Archive for the 'Sua Dau Nanh' Category

Bánh Xèo Quán – Rosemead

Banh Xeo Quan | Mr. Rice - Rosemead

Banh Xeo Quan, also known as Mr. Rice, specializes in southern-style Vietnamese crepes*. Owner Phi Tran, who hails from Saigon, opened the restaurant in Rosemead some five years ago to bring this specialty to the San Gabriel Valley. This place came highly recommended to me by my lovely friend Thien. She and her family have been dining here for years, so I knew I was in for a treat.

Banh Xeo Quan | Mr. Rice - Rosemead

A refreshingly succinct menu, neatly laminated and fully photographed, greeted us upon arrival. In addition to its namesake banh xeo, the restaurant also prepared rice dishes, noodle soups, and hot vit lon, fetal duck eggs. Although a banh mi hot dog and soda combo was unbeatably priced at $2.75, no one bit the bullet.

Banh Xeo Quan | Mr. Rice - Rosemead

We passed on boba and beer and settled on freshly pressed nuoc mia (sugarcane juice) and minty green nuoc dau xanh la dua (mung bean milk with pandan). Both were excellent.

Continue reading ‘Bánh Xèo Quán – Rosemead’

Brodard Restaurant – Garden Grove

Brodard Restaurant - Garden Grove

Sometimes, when the stars are aligned just right, The Astronomer and I manage to pull off dinner in Little Saigon. We’ve attempted to dine here on our drive back from San Diego numerous times, but due to fatigue, traffic, or a combination of both, we’ve only done so successfully twice.  [We ate at Vien Dong Restaurant on our first visit together.]

While Los Angeles’ Vietnamese restaurants have somewhat lost their luster for me, Little Saigon’s novelty is still intact. On our second trip to the motherland (V 2.0), we dropped into Brodard Restaurant in Garden Grove.

Brodard Restaurant - Garden Grove

Brodard was unbelievably bumpin’ this Sunday night. Every seat in the house was occupied, while the wait list seemed to go on and on. Not to mention that the take-out counter was doing some brisk business. After waiting for thirty minutes, The Astronomer and I scored a table fit for four. It was finally time to taste Brodard’s famous nem nuong cuon.

Brodard Restaurant - Garden Grove

Brodard’s decor strikes a balance between modern and cheesy, like only a Vietnamese-American restaurant can. I liked the modern furnishings and clean lines, but couldn’t embrace the mural of stallions galloping along the shore.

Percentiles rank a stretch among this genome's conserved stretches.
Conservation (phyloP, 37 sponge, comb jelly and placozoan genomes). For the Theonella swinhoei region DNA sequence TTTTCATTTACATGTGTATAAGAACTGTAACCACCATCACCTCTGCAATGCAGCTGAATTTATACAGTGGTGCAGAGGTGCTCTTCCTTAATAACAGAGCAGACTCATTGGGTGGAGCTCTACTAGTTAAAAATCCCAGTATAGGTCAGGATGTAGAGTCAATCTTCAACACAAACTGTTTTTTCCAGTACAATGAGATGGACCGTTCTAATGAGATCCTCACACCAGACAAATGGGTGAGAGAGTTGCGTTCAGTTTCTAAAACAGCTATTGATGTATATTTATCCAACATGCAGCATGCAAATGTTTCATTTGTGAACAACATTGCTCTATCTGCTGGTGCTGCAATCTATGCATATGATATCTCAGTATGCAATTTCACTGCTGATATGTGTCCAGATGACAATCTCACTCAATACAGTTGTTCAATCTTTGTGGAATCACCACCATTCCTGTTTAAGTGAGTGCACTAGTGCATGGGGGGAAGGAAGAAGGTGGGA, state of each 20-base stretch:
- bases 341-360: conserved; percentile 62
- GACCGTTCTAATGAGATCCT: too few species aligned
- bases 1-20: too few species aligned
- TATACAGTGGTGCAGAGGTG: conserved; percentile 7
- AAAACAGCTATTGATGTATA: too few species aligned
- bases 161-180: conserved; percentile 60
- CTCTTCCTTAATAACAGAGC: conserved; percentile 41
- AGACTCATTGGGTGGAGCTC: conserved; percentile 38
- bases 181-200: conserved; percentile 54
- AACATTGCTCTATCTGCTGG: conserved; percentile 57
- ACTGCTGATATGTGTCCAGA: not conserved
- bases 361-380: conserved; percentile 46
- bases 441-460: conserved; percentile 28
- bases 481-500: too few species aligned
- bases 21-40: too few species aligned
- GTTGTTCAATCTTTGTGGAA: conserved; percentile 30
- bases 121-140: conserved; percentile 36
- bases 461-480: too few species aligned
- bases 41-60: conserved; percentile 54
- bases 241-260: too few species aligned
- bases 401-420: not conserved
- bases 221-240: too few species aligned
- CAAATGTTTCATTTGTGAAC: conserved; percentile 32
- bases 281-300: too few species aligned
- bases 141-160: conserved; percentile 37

Continue reading ‘Brodard Restaurant – Garden Grove’

Sữa Đậu Nành

Saigon’s incessant heat, pollution and traffic can really take a toll on motorcyclists and pedestrians. Roadside drink stands scattered throughout the city’s sizzling pavement provide respite from the unavoidable chaos.

These “Fast Drink” stands offer refreshing options like winter melon juice and my personal favorite, sua dau nanh—soy milk. The soy milk can be served either hot or cold, sweetened or not, and sometimes with essence of pandan leaves (if you’re lucky!).

A serving of sua dau nanh goes for 2,000 VND and can be consumed in a glass on the side of the road or on the go inside a plastic bag tightly sealed using a rubber band. The street food vendors in Saigon do incredible things with rubber bands.

Hủ Tíu Mì

IMG_3795 IMG_3794


July 30, 2007
Cuisine: Vietnamese, Noodles

62 Truong Dinh Street
District 1, Ho Chi Minh City

Phone: 8272108
Website: none


Hu Tieu Mi (16,000 VND)


Sua Dau Nanh (2,000 VND)

The Astronomer: As The Gastronomer noted earlier, our first few meals in Vietnam took place at pretty chain restaurants and were relatively low on the adventure scale. However, it was only our second full day in the city when hunger forced me to branch out. This is not surprising: hunger is the motivating factor behind a great many of my decisions.

My banh cuon portion at Banh Cuon La had been pitifully meager—a dish scarcely adequate as an appetizer for a growing American boy—so I wandered the streets in search of supplemental nutrients. Having already spent well over a dollar for my first course, I would settle for nothing less than a good deal.

For some reason, The Gastronomer and I were drawn to a plain-looking noodle shop located a block from our hotel. I lowered myself onto an 8-inch high stool, crouched over the foot-high table, and ordered a bowl of hu tieu mi—yellow noodles with slices of pork, ground pork, chives, and green onions in a savory pork broth. The noodles hit the spot; the broth was expertly seasoned and the pork added substance but was unspectacular. There were several ingredients in the soup that I could not identify—an experience that would be repeated often in the coming weeks.

Within 15 minutes or so, I had developed a back ache from bending over the small table. Fortunately, I have since learned to enjoy meals served on miniature furniture without experiencing discomfort. All-in-all, I found the dish quite satisfactory—future noodles would surpass the mi in terms of pure deliciousness, but my first experience was good enough to encourage me to delve further into the world of hole-in-the-wall restaurants and street food in Saigon.

The Gastronomer: As The Astronomer sweated his ahem-off eating a bowl of hot noodles on a balmy night, I sipped a cool glass of sua dau nanh—a sweetened soy milk popular in Vietnam. After soda chanh, sua dau nanh is my second favorite cooling drink.

Related Posts Plugin for WordPress, Blogger...